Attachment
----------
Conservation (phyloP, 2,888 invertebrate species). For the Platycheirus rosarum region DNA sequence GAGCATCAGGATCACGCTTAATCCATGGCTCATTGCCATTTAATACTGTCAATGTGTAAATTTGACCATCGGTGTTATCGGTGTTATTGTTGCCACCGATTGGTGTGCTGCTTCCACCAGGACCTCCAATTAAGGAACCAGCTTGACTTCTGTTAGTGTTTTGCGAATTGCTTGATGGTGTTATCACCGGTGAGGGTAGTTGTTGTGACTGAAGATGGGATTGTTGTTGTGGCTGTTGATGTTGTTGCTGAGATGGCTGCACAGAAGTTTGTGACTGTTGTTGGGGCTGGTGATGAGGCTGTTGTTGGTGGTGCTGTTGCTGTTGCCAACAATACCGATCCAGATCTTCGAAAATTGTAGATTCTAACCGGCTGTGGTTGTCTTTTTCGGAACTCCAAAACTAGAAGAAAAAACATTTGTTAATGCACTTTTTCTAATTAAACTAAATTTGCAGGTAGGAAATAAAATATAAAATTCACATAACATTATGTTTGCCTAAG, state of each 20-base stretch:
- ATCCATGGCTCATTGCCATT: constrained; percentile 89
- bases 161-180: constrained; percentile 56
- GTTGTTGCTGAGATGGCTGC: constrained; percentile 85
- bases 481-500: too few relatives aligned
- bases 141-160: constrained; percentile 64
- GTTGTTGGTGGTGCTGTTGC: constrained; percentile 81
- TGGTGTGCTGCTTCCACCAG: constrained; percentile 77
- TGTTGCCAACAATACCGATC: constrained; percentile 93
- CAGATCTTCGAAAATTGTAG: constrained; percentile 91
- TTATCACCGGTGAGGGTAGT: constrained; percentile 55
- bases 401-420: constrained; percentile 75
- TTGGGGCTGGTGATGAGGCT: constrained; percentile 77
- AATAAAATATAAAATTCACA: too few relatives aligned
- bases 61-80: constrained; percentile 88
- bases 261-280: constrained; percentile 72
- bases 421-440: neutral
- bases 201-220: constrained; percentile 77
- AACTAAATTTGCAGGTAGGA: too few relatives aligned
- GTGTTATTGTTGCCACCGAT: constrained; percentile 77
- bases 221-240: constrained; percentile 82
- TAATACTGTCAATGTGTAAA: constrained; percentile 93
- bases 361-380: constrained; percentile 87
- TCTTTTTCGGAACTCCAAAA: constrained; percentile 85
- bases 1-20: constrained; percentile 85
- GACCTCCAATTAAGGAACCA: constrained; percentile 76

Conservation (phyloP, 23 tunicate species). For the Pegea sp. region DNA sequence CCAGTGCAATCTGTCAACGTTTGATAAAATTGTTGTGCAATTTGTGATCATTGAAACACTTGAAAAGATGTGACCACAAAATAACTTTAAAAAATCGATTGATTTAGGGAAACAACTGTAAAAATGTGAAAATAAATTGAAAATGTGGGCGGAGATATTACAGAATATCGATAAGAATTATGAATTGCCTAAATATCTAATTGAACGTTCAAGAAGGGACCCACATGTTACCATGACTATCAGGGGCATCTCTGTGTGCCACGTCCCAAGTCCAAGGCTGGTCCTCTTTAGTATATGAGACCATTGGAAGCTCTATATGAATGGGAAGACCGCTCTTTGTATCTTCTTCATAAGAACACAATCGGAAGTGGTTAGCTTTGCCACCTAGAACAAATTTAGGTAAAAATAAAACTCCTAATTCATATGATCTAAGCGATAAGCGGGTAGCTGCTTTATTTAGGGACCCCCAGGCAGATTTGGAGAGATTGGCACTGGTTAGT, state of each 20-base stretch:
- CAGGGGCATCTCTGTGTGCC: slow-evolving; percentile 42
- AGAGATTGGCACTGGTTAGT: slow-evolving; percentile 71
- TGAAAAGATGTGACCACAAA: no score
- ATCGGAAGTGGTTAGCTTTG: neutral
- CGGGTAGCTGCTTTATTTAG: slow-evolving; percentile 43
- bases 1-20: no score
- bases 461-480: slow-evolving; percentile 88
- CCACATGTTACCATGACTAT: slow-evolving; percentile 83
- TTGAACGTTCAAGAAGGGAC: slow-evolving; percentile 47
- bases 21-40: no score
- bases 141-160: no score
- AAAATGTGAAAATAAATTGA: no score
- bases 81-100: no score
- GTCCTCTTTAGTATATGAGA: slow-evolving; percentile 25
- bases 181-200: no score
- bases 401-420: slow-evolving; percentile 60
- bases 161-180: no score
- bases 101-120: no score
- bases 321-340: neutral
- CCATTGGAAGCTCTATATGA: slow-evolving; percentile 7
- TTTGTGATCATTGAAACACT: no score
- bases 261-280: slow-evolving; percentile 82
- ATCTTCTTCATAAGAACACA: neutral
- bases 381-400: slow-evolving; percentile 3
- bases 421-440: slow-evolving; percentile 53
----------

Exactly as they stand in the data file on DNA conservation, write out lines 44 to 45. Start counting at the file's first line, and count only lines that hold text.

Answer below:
- bases 161-180: no score
- bases 101-120: no score